SEO is a constantly evolving discipline, and even though link popularity has been part of the search engine algorithms for a long time now, the recent Google updates have put even more emphasis on the links to your site and their actual quality. This simply means that some types of links that used to bring you some good “link juice” and support your SEO results may now actually be damaging your performance and in the worst case scenario get you banned from google.
So here are some tips to help you assess the quality of the existing links to your site and ensure you only build Google friendly links going forward.
Google Webmaster Tools
We discussed the merits of GWT a few months ago and in terms of link building, this is an invaluable tool. The reports in GWT give you a full list of all the links to your site identified by Google as well as the most recently created links. This list should be your reference when looking at your link popularity.
Your GWT account is also used by Google to communicate with you regarding the health of your website, whether it is about indexing problems or potential penalties (including link spam penalties).
So if you haven’t already done so, create a Google Webmaster account linked to your website, all it takes is a simple verification via a Google Analytics account or the upload of a file to your site. And best of all it is free.
Link quality assessment
So now that you have access to all the links to your website, how do you check the quality of these links and ensure you build good quality links? remember that not all links are equal
While this may seem obvious, you would be surprised by how many website owners (or unscrupulous agencies) still build links from any website, no matter how relevant they are to the destination website. The relevance of the website linking to you as well as the actual link copy is taken into account by search engines when looking at link popularity, so make sure that most of your links come from websites related to your activity.
According to Google themselves “PageRank is the measure of the importance of a page based on the incoming links from other pages. In simple terms, each link to a page on your site from another site adds to your site’s PageRank”. The PR of a page goes from 0 to 10, the closer to 10 the better. So when reviewing your existing links or building new ones have a look at the target website’s PageRank, it is usually a good indicator of how relevant Google think it is.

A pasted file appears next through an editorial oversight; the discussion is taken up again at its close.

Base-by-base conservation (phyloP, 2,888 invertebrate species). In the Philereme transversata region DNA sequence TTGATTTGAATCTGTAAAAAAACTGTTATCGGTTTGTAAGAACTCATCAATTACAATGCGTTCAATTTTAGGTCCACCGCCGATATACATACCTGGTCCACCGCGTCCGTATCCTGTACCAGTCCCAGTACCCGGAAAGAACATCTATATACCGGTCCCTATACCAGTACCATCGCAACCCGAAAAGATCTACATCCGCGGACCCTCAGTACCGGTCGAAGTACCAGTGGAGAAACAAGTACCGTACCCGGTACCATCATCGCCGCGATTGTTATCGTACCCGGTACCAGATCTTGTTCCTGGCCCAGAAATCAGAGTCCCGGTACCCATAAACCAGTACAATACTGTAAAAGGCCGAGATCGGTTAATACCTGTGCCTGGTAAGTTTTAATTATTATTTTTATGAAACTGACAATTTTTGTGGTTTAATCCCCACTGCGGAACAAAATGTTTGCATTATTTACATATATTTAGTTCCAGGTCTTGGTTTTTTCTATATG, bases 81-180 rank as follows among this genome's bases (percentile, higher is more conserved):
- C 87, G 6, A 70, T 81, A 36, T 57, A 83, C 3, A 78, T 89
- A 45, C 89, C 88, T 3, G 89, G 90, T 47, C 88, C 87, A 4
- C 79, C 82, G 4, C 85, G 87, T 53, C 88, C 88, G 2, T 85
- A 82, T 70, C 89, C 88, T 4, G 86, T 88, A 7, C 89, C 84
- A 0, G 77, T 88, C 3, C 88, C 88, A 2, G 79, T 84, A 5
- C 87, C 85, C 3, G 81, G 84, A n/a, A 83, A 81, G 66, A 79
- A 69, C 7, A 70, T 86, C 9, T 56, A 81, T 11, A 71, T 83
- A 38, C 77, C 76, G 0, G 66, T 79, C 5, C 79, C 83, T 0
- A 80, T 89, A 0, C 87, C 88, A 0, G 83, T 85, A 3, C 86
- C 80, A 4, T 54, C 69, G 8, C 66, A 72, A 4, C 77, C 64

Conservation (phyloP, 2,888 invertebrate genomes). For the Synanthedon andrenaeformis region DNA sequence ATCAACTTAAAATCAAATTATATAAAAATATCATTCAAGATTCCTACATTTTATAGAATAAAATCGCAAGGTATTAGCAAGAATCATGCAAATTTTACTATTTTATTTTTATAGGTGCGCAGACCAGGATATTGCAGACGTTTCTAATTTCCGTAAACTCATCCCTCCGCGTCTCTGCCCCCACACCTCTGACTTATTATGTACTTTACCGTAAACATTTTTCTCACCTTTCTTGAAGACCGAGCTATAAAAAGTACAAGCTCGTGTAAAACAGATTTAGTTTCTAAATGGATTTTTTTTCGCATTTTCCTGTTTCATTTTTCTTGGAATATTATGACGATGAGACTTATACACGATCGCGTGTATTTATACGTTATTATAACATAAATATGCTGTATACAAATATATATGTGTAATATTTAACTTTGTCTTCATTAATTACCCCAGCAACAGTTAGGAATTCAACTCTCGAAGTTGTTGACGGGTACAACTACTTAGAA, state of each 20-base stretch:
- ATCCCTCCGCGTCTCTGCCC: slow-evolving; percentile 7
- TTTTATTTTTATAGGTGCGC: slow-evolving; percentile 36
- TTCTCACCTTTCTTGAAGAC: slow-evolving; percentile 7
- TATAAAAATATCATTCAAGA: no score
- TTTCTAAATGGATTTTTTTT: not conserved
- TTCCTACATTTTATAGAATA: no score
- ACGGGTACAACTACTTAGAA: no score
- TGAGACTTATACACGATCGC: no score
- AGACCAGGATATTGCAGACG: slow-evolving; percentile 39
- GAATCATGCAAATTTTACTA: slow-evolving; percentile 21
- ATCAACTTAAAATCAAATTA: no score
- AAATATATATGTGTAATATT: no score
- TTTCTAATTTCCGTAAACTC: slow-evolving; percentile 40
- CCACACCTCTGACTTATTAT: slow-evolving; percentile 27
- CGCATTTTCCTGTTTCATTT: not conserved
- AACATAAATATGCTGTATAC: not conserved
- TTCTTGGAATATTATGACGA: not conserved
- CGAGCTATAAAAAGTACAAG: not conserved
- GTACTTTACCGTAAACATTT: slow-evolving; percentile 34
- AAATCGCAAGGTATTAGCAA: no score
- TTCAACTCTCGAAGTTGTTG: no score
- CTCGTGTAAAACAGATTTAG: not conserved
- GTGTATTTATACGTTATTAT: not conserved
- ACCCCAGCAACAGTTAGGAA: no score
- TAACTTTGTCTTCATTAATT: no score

Paid links or link schemes
If you’ve paid to get some links to your website it is probably a good idea to 1 – stop doing it and 2 – remove all paid links to your website. The recent Penguin updates have done a lot of damage to websites displaying or having many links from “unnatural” sources
How to fix issues and recover from penalties
In order to avoid penalties the first thing you need to do is ensure that all the new links to your website are coming from reputable sources, websites that you trust. So do some research before submitting your website to a directory, requesting a link from a poor quality website or commenting in a blog or forum. Don’t forget to put yourself in the shoes of web users too – is the link going to be helpful for someone using the website?
if you’ve been hit by a Google penalty, review all the links to your website using the Google Webmaster list and get as many of the bad links as possible removed by asking the webmasters of the linking sites. If you get no luck you can always use the Google disavow tool, a new feature that will enable you to tell Google which links to ignore when assessing your link popularity. Do your research well as you do not want to remove some good links by mistake. (here’s more information about the disavow tool.)
Link building is a complex and extremely time-consuming part of the SEO process, and as such, it needs to be done carefully as bad practice can lead to severe consequences. As with most things SEO though, common sense needs to prevail and doing some research when looking for new links will take you a long way.
About the author
Etienne is the Head of SEO here at Mahon Digital and he’s been involved in the digital & search marketing industry for nearly 11 years now, working for a small family-owned businesses as well as international FTSE 500 companies. He’s passionate about all things digital, but more specifically about digital & search strategy and marketing analysis.